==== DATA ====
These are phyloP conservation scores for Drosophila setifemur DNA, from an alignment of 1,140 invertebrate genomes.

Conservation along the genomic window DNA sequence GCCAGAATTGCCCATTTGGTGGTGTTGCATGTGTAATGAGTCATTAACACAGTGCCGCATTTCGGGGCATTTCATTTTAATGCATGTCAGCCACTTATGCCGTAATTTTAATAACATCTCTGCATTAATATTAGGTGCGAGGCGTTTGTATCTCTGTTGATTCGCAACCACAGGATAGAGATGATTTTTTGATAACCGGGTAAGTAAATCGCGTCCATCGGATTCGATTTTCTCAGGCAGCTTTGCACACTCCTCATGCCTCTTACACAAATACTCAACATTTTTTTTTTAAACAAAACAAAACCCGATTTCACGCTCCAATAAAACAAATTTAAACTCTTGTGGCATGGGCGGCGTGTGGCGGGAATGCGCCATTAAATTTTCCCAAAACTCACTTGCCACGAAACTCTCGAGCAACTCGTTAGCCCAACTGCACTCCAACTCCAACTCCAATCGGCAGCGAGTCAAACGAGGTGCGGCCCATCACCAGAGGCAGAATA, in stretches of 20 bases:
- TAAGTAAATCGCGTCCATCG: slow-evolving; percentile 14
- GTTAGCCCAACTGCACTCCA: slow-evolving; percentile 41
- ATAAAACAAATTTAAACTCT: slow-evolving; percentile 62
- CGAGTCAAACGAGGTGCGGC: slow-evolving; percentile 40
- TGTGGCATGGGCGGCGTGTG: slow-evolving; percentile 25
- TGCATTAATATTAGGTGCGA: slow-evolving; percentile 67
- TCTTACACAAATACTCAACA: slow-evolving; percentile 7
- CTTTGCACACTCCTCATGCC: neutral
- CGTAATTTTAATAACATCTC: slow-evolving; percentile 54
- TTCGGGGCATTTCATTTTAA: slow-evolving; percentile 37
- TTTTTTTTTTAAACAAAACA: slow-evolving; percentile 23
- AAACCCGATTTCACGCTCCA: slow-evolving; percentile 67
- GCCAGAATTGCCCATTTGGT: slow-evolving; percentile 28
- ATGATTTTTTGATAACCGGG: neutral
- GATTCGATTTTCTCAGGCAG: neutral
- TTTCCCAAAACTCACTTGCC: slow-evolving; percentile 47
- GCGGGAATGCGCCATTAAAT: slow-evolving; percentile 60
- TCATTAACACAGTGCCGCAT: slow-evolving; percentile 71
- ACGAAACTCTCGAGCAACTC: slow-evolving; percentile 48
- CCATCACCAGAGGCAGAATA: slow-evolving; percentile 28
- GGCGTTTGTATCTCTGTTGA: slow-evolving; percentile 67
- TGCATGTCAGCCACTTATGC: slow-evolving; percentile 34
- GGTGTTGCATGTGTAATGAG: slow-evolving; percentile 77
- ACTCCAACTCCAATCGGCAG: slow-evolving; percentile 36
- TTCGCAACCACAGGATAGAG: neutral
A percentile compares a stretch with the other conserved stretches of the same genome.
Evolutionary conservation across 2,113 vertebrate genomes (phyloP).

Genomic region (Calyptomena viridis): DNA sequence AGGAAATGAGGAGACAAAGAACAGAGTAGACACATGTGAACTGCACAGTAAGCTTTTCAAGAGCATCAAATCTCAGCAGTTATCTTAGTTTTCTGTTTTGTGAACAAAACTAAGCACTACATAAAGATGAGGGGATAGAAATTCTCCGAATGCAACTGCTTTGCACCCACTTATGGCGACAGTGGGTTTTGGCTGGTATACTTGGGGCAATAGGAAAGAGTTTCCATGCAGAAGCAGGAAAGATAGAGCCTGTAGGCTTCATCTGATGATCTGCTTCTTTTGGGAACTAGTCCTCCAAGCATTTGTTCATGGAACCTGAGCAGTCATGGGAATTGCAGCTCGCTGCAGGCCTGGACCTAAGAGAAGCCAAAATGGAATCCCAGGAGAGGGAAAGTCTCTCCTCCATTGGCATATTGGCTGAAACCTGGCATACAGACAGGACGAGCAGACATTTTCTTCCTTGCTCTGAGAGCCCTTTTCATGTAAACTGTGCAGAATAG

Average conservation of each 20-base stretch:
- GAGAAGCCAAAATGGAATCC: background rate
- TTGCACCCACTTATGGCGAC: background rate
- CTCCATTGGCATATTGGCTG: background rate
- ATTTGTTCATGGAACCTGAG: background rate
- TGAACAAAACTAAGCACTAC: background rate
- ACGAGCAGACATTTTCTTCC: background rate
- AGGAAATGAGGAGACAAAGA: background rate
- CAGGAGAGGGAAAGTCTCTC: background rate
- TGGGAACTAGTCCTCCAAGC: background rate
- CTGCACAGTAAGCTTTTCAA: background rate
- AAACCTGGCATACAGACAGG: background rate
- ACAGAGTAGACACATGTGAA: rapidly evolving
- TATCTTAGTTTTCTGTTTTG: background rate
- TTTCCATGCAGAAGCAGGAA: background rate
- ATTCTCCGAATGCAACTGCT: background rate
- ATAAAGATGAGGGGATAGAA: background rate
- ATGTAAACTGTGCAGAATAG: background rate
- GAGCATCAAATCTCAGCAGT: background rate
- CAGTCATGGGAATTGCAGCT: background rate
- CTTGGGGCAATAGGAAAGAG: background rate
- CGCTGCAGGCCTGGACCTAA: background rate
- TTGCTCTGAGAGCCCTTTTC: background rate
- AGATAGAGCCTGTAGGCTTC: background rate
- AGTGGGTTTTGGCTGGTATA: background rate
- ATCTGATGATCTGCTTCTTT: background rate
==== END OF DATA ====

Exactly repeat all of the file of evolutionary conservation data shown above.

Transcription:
These are phyloP conservation scores for Drosophila setifemur DNA, from an alignment of 1,140 invertebrate genomes.

Conservation along the genomic window DNA sequence GCCAGAATTGCCCATTTGGTGGTGTTGCATGTGTAATGAGTCATTAACACAGTGCCGCATTTCGGGGCATTTCATTTTAATGCATGTCAGCCACTTATGCCGTAATTTTAATAACATCTCTGCATTAATATTAGGTGCGAGGCGTTTGTATCTCTGTTGATTCGCAACCACAGGATAGAGATGATTTTTTGATAACCGGGTAAGTAAATCGCGTCCATCGGATTCGATTTTCTCAGGCAGCTTTGCACACTCCTCATGCCTCTTACACAAATACTCAACATTTTTTTTTTAAACAAAACAAAACCCGATTTCACGCTCCAATAAAACAAATTTAAACTCTTGTGGCATGGGCGGCGTGTGGCGGGAATGCGCCATTAAATTTTCCCAAAACTCACTTGCCACGAAACTCTCGAGCAACTCGTTAGCCCAACTGCACTCCAACTCCAACTCCAATCGGCAGCGAGTCAAACGAGGTGCGGCCCATCACCAGAGGCAGAATA, in stretches of 20 bases:
- TAAGTAAATCGCGTCCATCG: slow-evolving; percentile 14
- GTTAGCCCAACTGCACTCCA: slow-evolving; percentile 41
- ATAAAACAAATTTAAACTCT: slow-evolving; percentile 62
- CGAGTCAAACGAGGTGCGGC: slow-evolving; percentile 40
- TGTGGCATGGGCGGCGTGTG: slow-evolving; percentile 25
- TGCATTAATATTAGGTGCGA: slow-evolving; percentile 67
- TCTTACACAAATACTCAACA: slow-evolving; percentile 7
- CTTTGCACACTCCTCATGCC: neutral
- CGTAATTTTAATAACATCTC: slow-evolving; percentile 54
- TTCGGGGCATTTCATTTTAA: slow-evolving; percentile 37
- TTTTTTTTTTAAACAAAACA: slow-evolving; percentile 23
- AAACCCGATTTCACGCTCCA: slow-evolving; percentile 67
- GCCAGAATTGCCCATTTGGT: slow-evolving; percentile 28
- ATGATTTTTTGATAACCGGG: neutral
- GATTCGATTTTCTCAGGCAG: neutral
- TTTCCCAAAACTCACTTGCC: slow-evolving; percentile 47
- GCGGGAATGCGCCATTAAAT: slow-evolving; percentile 60
- TCATTAACACAGTGCCGCAT: slow-evolving; percentile 71
- ACGAAACTCTCGAGCAACTC: slow-evolving; percentile 48
- CCATCACCAGAGGCAGAATA: slow-evolving; percentile 28
- GGCGTTTGTATCTCTGTTGA: slow-evolving; percentile 67
- TGCATGTCAGCCACTTATGC: slow-evolving; percentile 34
- GGTGTTGCATGTGTAATGAG: slow-evolving; percentile 77
- ACTCCAACTCCAATCGGCAG: slow-evolving; percentile 36
- TTCGCAACCACAGGATAGAG: neutral
A percentile compares a stretch with the other conserved stretches of the same genome.
Evolutionary conservation across 2,113 vertebrate genomes (phyloP).

Genomic region (Calyptomena viridis): DNA sequence AGGAAATGAGGAGACAAAGAACAGAGTAGACACATGTGAACTGCACAGTAAGCTTTTCAAGAGCATCAAATCTCAGCAGTTATCTTAGTTTTCTGTTTTGTGAACAAAACTAAGCACTACATAAAGATGAGGGGATAGAAATTCTCCGAATGCAACTGCTTTGCACCCACTTATGGCGACAGTGGGTTTTGGCTGGTATACTTGGGGCAATAGGAAAGAGTTTCCATGCAGAAGCAGGAAAGATAGAGCCTGTAGGCTTCATCTGATGATCTGCTTCTTTTGGGAACTAGTCCTCCAAGCATTTGTTCATGGAACCTGAGCAGTCATGGGAATTGCAGCTCGCTGCAGGCCTGGACCTAAGAGAAGCCAAAATGGAATCCCAGGAGAGGGAAAGTCTCTCCTCCATTGGCATATTGGCTGAAACCTGGCATACAGACAGGACGAGCAGACATTTTCTTCCTTGCTCTGAGAGCCCTTTTCATGTAAACTGTGCAGAATAG

Average conservation of each 20-base stretch:
- GAGAAGCCAAAATGGAATCC: background rate
- TTGCACCCACTTATGGCGAC: background rate
- CTCCATTGGCATATTGGCTG: background rate
- ATTTGTTCATGGAACCTGAG: background rate
- TGAACAAAACTAAGCACTAC: background rate
- ACGAGCAGACATTTTCTTCC: background rate
- AGGAAATGAGGAGACAAAGA: background rate
- CAGGAGAGGGAAAGTCTCTC: background rate
- TGGGAACTAGTCCTCCAAGC: background rate
- CTGCACAGTAAGCTTTTCAA: background rate
- AAACCTGGCATACAGACAGG: background rate
- ACAGAGTAGACACATGTGAA: rapidly evolving
- TATCTTAGTTTTCTGTTTTG: background rate
- TTTCCATGCAGAAGCAGGAA: background rate
- ATTCTCCGAATGCAACTGCT: background rate
- ATAAAGATGAGGGGATAGAA: background rate
- ATGTAAACTGTGCAGAATAG: background rate
- GAGCATCAAATCTCAGCAGT: background rate
- CAGTCATGGGAATTGCAGCT: background rate
- CTTGGGGCAATAGGAAAGAG: background rate
- CGCTGCAGGCCTGGACCTAA: background rate
- TTGCTCTGAGAGCCCTTTTC: background rate
- AGATAGAGCCTGTAGGCTTC: background rate
- AGTGGGTTTTGGCTGGTATA: background rate
- ATCTGATGATCTGCTTCTTT: background rate